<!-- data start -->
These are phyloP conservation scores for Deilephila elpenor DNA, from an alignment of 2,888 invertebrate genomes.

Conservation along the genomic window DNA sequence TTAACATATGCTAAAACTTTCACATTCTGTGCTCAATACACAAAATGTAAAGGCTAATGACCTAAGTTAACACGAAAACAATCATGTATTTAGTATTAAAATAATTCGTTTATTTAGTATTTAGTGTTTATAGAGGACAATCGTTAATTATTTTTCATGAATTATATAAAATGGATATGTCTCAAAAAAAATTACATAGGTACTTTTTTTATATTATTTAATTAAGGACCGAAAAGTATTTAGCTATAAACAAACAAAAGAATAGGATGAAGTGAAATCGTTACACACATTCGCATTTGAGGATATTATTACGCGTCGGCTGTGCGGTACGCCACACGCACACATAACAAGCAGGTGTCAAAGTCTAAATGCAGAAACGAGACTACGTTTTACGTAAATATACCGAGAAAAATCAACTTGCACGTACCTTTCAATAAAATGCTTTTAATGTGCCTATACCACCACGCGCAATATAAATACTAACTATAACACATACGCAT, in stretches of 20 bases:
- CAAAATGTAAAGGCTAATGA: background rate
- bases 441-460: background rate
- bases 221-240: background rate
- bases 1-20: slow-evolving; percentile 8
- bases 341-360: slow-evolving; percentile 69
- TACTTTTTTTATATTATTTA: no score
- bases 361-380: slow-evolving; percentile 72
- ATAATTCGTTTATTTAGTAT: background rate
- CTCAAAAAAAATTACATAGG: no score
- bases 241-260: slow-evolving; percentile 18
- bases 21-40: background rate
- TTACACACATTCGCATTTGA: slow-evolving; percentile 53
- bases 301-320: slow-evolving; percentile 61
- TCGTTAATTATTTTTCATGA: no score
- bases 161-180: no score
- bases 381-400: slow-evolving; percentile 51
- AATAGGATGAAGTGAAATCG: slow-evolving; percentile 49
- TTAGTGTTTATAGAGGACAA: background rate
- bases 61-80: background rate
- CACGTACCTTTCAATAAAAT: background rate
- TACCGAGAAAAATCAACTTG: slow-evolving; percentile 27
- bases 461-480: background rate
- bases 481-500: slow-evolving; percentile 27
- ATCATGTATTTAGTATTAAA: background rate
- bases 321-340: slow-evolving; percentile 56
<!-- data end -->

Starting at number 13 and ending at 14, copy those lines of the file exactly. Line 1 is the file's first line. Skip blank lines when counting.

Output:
- bases 21-40: background rate
- TTACACACATTCGCATTTGA: slow-evolving; percentile 53